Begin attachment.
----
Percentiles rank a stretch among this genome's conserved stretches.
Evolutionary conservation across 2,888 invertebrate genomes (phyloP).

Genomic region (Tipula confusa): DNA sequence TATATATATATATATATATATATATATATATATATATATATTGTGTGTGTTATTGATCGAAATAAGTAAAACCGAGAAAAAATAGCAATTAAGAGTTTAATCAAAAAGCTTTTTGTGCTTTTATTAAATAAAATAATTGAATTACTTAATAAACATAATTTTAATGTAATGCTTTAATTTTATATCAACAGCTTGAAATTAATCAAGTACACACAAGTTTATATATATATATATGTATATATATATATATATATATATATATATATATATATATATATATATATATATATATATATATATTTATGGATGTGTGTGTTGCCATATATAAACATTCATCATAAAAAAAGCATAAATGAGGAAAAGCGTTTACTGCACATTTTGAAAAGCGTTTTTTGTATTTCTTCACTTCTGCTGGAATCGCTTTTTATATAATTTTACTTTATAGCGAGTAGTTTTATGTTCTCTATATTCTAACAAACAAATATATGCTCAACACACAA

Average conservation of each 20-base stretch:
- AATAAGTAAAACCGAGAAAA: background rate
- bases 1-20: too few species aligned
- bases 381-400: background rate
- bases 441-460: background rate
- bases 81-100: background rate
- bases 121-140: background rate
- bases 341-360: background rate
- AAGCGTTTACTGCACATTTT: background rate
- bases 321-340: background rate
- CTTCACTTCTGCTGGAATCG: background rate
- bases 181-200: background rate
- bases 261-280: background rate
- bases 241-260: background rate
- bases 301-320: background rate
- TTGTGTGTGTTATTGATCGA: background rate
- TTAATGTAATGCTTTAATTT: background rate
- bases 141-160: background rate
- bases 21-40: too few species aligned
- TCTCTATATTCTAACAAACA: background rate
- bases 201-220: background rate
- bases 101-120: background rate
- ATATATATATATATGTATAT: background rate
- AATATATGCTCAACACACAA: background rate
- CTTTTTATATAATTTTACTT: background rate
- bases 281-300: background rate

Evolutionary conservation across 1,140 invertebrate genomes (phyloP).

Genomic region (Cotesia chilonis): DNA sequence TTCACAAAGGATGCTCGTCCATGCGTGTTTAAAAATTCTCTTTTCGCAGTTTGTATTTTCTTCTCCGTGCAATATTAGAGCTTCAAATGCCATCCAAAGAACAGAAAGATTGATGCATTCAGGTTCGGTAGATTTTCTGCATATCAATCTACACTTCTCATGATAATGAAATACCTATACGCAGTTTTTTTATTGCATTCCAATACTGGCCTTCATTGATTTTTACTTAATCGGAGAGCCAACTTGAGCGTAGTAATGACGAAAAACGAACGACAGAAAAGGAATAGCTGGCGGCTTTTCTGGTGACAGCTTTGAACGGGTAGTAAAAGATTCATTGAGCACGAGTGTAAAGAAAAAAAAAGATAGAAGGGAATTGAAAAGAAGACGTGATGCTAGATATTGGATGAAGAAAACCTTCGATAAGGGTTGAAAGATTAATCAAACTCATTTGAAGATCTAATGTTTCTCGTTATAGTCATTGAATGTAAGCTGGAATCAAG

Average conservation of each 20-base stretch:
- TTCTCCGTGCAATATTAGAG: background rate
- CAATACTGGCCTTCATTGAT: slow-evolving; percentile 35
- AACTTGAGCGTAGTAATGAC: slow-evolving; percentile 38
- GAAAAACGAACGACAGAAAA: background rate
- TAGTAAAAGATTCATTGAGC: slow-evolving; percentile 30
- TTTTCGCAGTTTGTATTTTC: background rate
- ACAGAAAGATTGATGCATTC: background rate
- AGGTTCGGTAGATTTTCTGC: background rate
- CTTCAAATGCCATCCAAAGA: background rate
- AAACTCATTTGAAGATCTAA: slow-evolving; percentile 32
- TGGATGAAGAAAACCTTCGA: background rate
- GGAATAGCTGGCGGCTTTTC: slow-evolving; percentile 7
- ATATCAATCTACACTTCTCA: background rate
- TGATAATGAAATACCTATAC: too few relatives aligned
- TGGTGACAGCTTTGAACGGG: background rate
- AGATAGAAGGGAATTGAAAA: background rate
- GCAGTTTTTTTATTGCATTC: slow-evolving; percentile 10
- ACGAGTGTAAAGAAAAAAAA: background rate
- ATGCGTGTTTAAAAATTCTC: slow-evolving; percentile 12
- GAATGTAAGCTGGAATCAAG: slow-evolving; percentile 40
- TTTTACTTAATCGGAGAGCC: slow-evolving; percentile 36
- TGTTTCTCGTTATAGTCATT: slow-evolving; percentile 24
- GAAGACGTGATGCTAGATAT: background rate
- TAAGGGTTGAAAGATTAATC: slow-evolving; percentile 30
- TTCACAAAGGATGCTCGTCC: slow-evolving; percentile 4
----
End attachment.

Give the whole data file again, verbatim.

Percentiles rank a stretch among this genome's conserved stretches.
Evolutionary conservation across 2,888 invertebrate genomes (phyloP).

Genomic region (Tipula confusa): DNA sequence TATATATATATATATATATATATATATATATATATATATATTGTGTGTGTTATTGATCGAAATAAGTAAAACCGAGAAAAAATAGCAATTAAGAGTTTAATCAAAAAGCTTTTTGTGCTTTTATTAAATAAAATAATTGAATTACTTAATAAACATAATTTTAATGTAATGCTTTAATTTTATATCAACAGCTTGAAATTAATCAAGTACACACAAGTTTATATATATATATATGTATATATATATATATATATATATATATATATATATATATATATATATATATATATATATATATATTTATGGATGTGTGTGTTGCCATATATAAACATTCATCATAAAAAAAGCATAAATGAGGAAAAGCGTTTACTGCACATTTTGAAAAGCGTTTTTTGTATTTCTTCACTTCTGCTGGAATCGCTTTTTATATAATTTTACTTTATAGCGAGTAGTTTTATGTTCTCTATATTCTAACAAACAAATATATGCTCAACACACAA

Average conservation of each 20-base stretch:
- AATAAGTAAAACCGAGAAAA: background rate
- bases 1-20: too few species aligned
- bases 381-400: background rate
- bases 441-460: background rate
- bases 81-100: background rate
- bases 121-140: background rate
- bases 341-360: background rate
- AAGCGTTTACTGCACATTTT: background rate
- bases 321-340: background rate
- CTTCACTTCTGCTGGAATCG: background rate
- bases 181-200: background rate
- bases 261-280: background rate
- bases 241-260: background rate
- bases 301-320: background rate
- TTGTGTGTGTTATTGATCGA: background rate
- TTAATGTAATGCTTTAATTT: background rate
- bases 141-160: background rate
- bases 21-40: too few species aligned
- TCTCTATATTCTAACAAACA: background rate
- bases 201-220: background rate
- bases 101-120: background rate
- ATATATATATATATGTATAT: background rate
- AATATATGCTCAACACACAA: background rate
- CTTTTTATATAATTTTACTT: background rate
- bases 281-300: background rate

Evolutionary conservation across 1,140 invertebrate genomes (phyloP).

Genomic region (Cotesia chilonis): DNA sequence TTCACAAAGGATGCTCGTCCATGCGTGTTTAAAAATTCTCTTTTCGCAGTTTGTATTTTCTTCTCCGTGCAATATTAGAGCTTCAAATGCCATCCAAAGAACAGAAAGATTGATGCATTCAGGTTCGGTAGATTTTCTGCATATCAATCTACACTTCTCATGATAATGAAATACCTATACGCAGTTTTTTTATTGCATTCCAATACTGGCCTTCATTGATTTTTACTTAATCGGAGAGCCAACTTGAGCGTAGTAATGACGAAAAACGAACGACAGAAAAGGAATAGCTGGCGGCTTTTCTGGTGACAGCTTTGAACGGGTAGTAAAAGATTCATTGAGCACGAGTGTAAAGAAAAAAAAAGATAGAAGGGAATTGAAAAGAAGACGTGATGCTAGATATTGGATGAAGAAAACCTTCGATAAGGGTTGAAAGATTAATCAAACTCATTTGAAGATCTAATGTTTCTCGTTATAGTCATTGAATGTAAGCTGGAATCAAG

Average conservation of each 20-base stretch:
- TTCTCCGTGCAATATTAGAG: background rate
- CAATACTGGCCTTCATTGAT: slow-evolving; percentile 35
- AACTTGAGCGTAGTAATGAC: slow-evolving; percentile 38
- GAAAAACGAACGACAGAAAA: background rate
- TAGTAAAAGATTCATTGAGC: slow-evolving; percentile 30
- TTTTCGCAGTTTGTATTTTC: background rate
- ACAGAAAGATTGATGCATTC: background rate
- AGGTTCGGTAGATTTTCTGC: background rate
- CTTCAAATGCCATCCAAAGA: background rate
- AAACTCATTTGAAGATCTAA: slow-evolving; percentile 32
- TGGATGAAGAAAACCTTCGA: background rate
- GGAATAGCTGGCGGCTTTTC: slow-evolving; percentile 7
- ATATCAATCTACACTTCTCA: background rate
- TGATAATGAAATACCTATAC: too few relatives aligned
- TGGTGACAGCTTTGAACGGG: background rate
- AGATAGAAGGGAATTGAAAA: background rate
- GCAGTTTTTTTATTGCATTC: slow-evolving; percentile 10
- ACGAGTGTAAAGAAAAAAAA: background rate
- ATGCGTGTTTAAAAATTCTC: slow-evolving; percentile 12
- GAATGTAAGCTGGAATCAAG: slow-evolving; percentile 40
- TTTTACTTAATCGGAGAGCC: slow-evolving; percentile 36
- TGTTTCTCGTTATAGTCATT: slow-evolving; percentile 24
- GAAGACGTGATGCTAGATAT: background rate
- TAAGGGTTGAAAGATTAATC: slow-evolving; percentile 30
- TTCACAAAGGATGCTCGTCC: slow-evolving; percentile 4